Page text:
As portrayed in the TV show MASH, Hawkeye and Trapper John were meatball surgeons in a Mobile Army Surgical Hospital during the Korean Conflict, some of the same years I was resident physician at City of Detroit Receiving Hospital.
The two hospitals were so similar I never had any trouble identifying with their efforts to deal with injuries and death resulting from human mayhem, or with the irreverent humor they mustered to relieve tensions inherent in their jobs.
Receiving was never directly under fire (although a resident was killed by gunfire during the 1942 Detroit riots) and had a more steady flow of emergencies--although we peaked on weekends, and Christmas and New Years Eve, when families got together. And, any potential for intramural violence was dampened by two armed City of Detroit policemen in a cage right in the center of the admitting area.
Perhaps the greatest difference was the MASH unit did not have to deal with women whose lives were in jeopardy because of induced abortions.
Receiving was a 400 bed hospital that received nearly all emergencies from a metropolitan area of two million people. As I recall--and all figures will not be exact after 55 years--we had 13 emergency rooms with two to six gurneys in each, a capacity for treating about 50 patients at any one time.
To care for several hundred emergencies each day, we had a large, skilled nursing crew and four to eight interns. And four resident physicians--one surgical resident, one internal medicine resident, one psychiatric resident and one obstetrics and gynecology resident in or near the ER at all times.
Why psychiatric? Heroin was big then, and many people were irrational, comatose or dead on arrival from overdoses. And, as always, alcohol, and delirium tremens (DTs). These conditions sometimes made it darn near impossible to evaluate associated medical and surgical conditions.
The full-time OB-Gyn resident’s numerically biggest job was caring for women who had had the infamous back-alley abortions. We saw scores of them.
Their ambulance ticket to Receiving Hospital was usually heavy bleeding from an incomplete abortion, or from injuries ranging from potassium permanganate burns to perforated vaginas to torn cervices and uteruses.
Most “incompletes” were cared for on the gurney by removing retained, often infected tissue with a ring or ovum forceps. That and oxytocins usually stopped the heavy bleeding.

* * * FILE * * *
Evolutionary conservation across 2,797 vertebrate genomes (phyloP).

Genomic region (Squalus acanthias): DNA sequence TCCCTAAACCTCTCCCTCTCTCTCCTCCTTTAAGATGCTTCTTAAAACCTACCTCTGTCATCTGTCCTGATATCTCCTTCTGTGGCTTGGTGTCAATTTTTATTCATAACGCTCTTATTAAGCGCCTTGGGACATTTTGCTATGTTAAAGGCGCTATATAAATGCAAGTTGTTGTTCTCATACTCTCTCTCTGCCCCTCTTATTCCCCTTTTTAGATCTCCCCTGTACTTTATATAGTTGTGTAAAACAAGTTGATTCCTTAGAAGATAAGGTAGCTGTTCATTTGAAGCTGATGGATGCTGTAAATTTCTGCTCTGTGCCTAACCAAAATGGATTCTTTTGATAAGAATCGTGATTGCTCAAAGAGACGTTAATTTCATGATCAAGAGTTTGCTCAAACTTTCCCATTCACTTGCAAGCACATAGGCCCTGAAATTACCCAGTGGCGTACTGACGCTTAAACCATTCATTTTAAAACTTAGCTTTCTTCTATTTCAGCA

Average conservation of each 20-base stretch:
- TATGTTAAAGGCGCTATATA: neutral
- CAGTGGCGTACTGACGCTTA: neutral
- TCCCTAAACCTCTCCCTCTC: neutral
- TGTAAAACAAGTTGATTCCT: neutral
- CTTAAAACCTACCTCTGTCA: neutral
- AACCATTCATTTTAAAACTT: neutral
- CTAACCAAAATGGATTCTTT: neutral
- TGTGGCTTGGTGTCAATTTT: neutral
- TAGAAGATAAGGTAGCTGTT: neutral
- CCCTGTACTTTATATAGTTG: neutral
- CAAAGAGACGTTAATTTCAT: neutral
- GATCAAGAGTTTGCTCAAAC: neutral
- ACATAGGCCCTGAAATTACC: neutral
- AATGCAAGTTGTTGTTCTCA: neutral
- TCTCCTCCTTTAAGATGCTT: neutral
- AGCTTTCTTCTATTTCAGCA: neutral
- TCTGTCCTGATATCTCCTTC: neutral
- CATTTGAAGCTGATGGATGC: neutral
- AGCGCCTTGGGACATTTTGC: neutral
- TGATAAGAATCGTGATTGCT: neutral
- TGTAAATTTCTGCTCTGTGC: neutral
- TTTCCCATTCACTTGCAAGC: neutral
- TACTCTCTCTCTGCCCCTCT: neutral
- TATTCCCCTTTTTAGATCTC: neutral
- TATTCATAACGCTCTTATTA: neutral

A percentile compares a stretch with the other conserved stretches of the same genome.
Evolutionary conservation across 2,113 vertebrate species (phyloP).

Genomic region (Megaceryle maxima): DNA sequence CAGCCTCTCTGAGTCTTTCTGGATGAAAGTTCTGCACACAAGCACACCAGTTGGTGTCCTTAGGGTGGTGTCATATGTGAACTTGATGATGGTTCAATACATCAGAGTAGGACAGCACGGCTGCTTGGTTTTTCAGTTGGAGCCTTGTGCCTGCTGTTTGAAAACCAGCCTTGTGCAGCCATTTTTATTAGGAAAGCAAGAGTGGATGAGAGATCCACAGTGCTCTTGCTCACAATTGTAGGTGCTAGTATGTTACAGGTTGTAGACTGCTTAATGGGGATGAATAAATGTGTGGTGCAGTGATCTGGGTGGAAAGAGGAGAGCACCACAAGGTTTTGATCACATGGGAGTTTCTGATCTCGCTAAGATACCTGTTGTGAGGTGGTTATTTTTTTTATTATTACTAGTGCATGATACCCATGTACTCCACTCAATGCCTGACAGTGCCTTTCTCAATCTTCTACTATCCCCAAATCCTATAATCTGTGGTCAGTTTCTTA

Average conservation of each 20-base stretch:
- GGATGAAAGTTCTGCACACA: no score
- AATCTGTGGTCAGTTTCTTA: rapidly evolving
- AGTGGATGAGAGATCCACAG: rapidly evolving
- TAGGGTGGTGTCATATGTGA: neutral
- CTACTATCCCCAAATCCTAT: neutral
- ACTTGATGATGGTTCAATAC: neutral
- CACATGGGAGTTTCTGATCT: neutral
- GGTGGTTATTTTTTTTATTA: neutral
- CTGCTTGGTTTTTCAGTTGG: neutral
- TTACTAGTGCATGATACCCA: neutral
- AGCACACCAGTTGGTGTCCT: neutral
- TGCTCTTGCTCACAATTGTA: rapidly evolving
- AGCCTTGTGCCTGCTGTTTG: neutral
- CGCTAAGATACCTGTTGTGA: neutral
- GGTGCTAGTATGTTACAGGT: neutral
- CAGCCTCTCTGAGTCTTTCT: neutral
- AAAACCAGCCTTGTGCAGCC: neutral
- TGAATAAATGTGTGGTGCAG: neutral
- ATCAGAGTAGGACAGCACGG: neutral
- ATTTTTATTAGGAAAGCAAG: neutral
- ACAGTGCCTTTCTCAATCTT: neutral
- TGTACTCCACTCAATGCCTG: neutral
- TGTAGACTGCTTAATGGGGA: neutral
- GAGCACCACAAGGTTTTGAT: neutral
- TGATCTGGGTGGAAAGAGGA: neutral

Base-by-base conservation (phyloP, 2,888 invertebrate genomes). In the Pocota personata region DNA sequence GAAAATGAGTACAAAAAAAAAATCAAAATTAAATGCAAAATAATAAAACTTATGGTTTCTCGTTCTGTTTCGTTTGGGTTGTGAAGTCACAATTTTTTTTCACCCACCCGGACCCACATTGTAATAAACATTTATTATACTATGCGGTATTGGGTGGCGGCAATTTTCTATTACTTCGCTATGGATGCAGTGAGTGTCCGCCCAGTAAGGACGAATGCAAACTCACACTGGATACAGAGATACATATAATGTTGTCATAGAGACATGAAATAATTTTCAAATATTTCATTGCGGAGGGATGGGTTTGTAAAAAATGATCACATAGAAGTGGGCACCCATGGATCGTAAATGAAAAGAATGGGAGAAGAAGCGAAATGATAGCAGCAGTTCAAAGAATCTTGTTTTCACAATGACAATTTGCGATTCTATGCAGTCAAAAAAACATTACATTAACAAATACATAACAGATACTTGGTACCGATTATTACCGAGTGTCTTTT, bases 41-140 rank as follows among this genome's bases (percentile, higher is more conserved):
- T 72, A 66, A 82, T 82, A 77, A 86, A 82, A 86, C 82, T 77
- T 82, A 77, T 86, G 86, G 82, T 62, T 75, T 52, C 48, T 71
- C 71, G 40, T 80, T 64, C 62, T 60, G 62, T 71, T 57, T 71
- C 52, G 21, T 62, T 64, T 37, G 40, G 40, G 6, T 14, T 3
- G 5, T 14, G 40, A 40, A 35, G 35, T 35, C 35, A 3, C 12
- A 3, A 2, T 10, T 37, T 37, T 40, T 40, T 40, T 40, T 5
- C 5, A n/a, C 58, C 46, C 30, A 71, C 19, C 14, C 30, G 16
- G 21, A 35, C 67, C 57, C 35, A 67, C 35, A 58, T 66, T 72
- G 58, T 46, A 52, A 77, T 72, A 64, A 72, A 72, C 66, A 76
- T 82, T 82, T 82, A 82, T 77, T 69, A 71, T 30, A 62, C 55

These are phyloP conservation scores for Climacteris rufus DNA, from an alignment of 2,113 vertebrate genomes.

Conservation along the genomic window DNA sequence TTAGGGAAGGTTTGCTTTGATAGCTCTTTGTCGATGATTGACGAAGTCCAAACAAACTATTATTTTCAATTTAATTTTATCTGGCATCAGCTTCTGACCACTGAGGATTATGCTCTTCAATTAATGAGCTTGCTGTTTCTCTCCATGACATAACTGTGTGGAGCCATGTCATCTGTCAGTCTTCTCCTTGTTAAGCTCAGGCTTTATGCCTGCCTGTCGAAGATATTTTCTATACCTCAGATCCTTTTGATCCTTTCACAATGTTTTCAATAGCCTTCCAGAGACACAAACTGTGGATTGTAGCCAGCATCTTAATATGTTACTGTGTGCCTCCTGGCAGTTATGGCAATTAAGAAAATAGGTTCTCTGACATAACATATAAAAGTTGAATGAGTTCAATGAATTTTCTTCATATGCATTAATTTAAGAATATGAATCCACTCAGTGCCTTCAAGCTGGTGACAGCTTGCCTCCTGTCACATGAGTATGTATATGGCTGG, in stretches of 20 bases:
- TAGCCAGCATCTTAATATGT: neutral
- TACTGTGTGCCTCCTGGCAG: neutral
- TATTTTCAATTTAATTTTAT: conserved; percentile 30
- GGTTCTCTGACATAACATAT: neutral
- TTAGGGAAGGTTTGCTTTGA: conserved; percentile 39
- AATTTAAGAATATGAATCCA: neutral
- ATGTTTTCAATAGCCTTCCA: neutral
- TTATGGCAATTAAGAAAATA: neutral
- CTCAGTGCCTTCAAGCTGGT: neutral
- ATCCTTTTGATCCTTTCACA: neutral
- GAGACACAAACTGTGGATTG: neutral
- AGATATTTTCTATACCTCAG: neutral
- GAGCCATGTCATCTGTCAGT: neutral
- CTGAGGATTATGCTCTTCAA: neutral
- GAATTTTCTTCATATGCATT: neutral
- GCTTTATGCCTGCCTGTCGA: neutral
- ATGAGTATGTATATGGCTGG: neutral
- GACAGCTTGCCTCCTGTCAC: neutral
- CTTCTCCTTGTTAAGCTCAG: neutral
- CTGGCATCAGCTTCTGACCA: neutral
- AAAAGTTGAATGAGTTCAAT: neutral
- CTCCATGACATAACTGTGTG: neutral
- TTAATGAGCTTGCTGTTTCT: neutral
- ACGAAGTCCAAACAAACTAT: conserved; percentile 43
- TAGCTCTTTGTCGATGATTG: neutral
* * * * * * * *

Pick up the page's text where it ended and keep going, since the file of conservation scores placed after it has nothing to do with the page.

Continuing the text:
Blood and antibiotics were often necessary. If the uterus was intact, the tissue removed and the patient stabilized, they were transferred to one of several area hospitals for further observation and treatment, or sent home with instructions. Only the very sickest and nearly bled out were admitted.
Some women, not many, but some each year, were dead on arrival or expired shortly after arriving, almost always of hemorrhage. To this day, I can see a plump, blonde girl of 15 who lay marble-white on a gurney after an would-be abortionist had inserted a coat hanger that perforated her uterus and uterine vessels. Her parents cried at her side.
The adhesions that followed abortion and venereal disease resulted in many ectopic (extra-uterine, often tubal) pregnancies. On two occasions, we had four cases on the way to the ER. In all, we had more ectopics at Receiving than reported for the entire city of Baltimore. They were great first surgical cases for us, just as gun shot wounds were for first-year general surgical residents.
After Receiving, we had seen it all, from unattended obstructed labors with dying or dead babies to advanced, untreated cancer. Most of us moved on to gentle practices in nice places like Topeka where our previous experience served us well.
But, just as I suspect of Hawkeye and Trapper, we didn’t forget the needless human trauma we could only treat after the fact. For the most part, we put it out of mind. It made for better mental health.
And, while we would have liked to modify or eliminate the causes of injuries we treated, we hardly expected an opportunity. But, if opportunity knocked, we were experientially more motivated to act. In my way, I did.
Dr. Roy may be reached at firstname.lastname@example.org